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Re: Is this for real?
- To: or-talk@xxxxxxxxxxxxx
- Subject: Re: Is this for real?
- From: "Michael_google gmail_Gersten" <keybounce@xxxxxxxxx>
- Date: Wed, 11 Apr 2007 10:08:47 -0700
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The whole point of "You are limited by the slowest upload speed of
your routers", plus the whole "My un-tor'd download speed is great" is
a big concern.
Here is a thought. Since most of the time I'm not downloading -- most
of the time my connection is "idle" with tor traffic -- I don't mind
giving more of my traffic to others.
When I'm active, I want to make full use of my download bandwidth.
That means I need to get downloads from multiple people.
If I'm looking at 20K tor upload, and 1.5 MB download (about 150K),
then I need to download from 7 different tor nodes. At once. Yes,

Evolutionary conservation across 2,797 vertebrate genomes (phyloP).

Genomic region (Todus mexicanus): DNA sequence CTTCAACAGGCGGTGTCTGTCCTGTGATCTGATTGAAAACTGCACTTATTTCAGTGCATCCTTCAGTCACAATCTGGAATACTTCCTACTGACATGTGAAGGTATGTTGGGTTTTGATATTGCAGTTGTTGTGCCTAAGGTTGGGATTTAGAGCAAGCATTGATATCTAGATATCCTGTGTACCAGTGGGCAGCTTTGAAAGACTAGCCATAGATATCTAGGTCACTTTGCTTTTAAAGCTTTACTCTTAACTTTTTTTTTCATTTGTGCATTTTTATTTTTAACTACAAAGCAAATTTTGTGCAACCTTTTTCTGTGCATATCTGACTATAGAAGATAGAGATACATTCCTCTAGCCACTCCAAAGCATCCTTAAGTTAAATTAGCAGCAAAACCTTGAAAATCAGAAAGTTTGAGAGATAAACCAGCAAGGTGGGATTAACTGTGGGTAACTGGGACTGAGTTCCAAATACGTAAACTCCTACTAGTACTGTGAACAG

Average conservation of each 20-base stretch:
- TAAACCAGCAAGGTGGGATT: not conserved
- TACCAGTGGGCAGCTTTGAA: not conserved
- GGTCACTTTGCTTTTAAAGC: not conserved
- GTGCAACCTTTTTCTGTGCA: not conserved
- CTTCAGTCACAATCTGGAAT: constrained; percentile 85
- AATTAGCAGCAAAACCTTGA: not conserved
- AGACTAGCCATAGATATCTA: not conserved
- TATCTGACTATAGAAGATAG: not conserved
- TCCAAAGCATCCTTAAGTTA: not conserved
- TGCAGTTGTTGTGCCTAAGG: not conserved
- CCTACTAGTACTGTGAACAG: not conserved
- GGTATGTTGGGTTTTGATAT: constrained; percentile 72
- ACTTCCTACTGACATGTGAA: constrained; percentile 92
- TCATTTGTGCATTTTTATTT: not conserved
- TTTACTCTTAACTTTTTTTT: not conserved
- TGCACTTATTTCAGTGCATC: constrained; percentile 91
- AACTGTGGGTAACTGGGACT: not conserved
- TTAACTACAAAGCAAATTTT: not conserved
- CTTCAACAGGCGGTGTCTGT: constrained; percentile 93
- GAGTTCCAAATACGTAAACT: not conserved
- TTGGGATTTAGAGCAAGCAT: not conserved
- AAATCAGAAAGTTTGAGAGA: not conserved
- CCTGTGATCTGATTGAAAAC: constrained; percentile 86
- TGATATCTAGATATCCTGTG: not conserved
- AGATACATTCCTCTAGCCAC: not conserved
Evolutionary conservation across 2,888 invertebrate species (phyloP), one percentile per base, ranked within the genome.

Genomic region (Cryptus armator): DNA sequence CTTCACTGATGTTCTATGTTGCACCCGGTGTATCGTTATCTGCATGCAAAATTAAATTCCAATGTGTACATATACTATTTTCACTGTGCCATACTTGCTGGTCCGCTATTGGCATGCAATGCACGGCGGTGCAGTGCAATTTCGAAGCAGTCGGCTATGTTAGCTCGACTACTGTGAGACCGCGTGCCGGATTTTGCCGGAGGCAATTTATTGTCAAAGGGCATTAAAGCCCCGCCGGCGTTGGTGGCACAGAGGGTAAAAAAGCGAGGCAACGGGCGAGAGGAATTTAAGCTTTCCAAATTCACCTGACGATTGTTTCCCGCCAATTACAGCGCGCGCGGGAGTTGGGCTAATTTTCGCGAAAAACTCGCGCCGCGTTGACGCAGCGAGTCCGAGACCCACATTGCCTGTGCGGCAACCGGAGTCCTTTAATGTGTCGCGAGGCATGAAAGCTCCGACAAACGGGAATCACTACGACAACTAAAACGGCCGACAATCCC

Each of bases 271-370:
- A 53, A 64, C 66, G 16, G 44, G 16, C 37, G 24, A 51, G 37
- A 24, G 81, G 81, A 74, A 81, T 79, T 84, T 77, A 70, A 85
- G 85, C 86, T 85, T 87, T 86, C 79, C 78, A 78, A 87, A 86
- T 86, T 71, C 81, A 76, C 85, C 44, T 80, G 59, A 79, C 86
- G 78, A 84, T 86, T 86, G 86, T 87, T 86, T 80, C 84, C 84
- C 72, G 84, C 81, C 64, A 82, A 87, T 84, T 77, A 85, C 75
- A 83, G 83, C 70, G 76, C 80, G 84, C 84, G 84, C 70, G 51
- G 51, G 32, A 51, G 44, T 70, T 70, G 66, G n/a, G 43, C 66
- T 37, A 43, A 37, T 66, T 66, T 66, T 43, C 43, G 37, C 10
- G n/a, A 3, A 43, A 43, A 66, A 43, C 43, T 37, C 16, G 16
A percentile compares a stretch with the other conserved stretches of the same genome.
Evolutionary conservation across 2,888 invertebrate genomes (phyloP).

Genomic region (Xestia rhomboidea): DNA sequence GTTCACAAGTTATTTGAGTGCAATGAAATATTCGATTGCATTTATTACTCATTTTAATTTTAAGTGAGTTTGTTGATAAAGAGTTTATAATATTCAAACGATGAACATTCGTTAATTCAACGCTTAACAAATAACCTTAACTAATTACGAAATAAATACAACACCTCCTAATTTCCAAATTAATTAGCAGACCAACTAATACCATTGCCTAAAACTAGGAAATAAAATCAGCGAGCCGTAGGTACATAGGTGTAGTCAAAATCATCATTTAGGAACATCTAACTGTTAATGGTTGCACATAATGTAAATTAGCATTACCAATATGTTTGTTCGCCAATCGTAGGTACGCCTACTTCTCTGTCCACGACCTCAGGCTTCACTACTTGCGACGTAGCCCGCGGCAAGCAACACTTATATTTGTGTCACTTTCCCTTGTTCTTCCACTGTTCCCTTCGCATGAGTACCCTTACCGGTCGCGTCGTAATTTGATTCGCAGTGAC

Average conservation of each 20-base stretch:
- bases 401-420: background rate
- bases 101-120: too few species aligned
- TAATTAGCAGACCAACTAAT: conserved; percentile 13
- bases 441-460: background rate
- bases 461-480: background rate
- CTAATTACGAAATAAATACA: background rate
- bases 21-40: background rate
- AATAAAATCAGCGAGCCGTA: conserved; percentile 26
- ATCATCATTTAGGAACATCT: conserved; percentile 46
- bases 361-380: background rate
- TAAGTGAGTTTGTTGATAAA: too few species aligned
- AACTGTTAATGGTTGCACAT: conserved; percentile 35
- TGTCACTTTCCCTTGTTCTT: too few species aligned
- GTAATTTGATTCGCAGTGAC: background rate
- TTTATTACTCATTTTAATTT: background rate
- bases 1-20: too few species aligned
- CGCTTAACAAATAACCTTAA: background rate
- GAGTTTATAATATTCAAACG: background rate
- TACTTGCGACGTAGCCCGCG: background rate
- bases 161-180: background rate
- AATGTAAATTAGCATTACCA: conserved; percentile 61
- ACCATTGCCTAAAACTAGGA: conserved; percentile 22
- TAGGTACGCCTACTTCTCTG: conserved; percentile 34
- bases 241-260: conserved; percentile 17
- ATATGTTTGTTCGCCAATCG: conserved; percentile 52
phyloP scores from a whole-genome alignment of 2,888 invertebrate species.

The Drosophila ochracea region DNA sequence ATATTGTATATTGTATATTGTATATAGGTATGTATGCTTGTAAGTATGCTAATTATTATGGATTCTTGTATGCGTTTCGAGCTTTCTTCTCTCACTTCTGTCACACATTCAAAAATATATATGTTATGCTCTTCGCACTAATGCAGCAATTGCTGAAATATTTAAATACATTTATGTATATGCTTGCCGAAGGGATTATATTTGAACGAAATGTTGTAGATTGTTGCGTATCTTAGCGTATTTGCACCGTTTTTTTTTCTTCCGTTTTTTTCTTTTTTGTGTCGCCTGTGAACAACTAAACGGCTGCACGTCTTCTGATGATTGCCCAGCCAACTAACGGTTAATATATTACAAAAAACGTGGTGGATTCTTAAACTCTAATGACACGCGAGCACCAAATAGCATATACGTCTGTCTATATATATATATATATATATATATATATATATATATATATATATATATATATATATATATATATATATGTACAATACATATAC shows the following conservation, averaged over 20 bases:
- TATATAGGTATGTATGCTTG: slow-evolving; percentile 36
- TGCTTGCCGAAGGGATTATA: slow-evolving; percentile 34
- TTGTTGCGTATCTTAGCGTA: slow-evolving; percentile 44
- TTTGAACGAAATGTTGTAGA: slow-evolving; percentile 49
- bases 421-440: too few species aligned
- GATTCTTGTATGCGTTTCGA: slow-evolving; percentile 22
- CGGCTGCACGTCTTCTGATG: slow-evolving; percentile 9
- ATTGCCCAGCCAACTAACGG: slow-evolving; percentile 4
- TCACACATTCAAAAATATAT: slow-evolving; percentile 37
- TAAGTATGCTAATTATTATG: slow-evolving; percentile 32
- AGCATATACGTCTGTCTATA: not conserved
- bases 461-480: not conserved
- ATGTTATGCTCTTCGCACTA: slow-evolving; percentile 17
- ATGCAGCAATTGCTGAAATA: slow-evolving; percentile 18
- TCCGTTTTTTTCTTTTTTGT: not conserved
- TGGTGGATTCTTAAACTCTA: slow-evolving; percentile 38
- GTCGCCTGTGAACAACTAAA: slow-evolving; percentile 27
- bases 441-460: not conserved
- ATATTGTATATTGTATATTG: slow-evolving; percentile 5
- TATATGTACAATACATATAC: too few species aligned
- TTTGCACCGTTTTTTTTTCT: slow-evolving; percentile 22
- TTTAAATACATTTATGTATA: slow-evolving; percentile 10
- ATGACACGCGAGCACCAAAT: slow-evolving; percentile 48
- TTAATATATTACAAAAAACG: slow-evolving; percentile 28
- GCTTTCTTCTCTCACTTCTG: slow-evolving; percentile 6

there are fast routers, but if I ever get a slow one, or an overloaded
one, then I am slowed for using Tor, and Tor looks unattractive.
If an average user is active 10% of the time, and uses 7 connections
when active, that's still a surplus of network resources (70%
That means, that for Tor to get fast,
1. Rather than everything using one connection by default, we need to
use many connections, load balanced. Round robin is probably a "good"
first approximation to load balanced. Since we know the speed of the
routers we are using, we can do a better approximation.
(3. Profit :-).
(Yea, getting keep-alive to work will help a lot with web browsing,
but that means tossing privoxy and using something else. But
keep-alive, by reducing the number of connections, will magnify the
problem of a slow router over doing multiple connections.)
*how* much bandwidth is required to run Tor as a server, or router?
Tor wants a minimum of 20K, or about 220 kbps. DSL Light, that I've
seen, has a 384kbps upload, although I've heard that it goes as low as
256 kbps up. Either one is sufficient to run Tor as a router.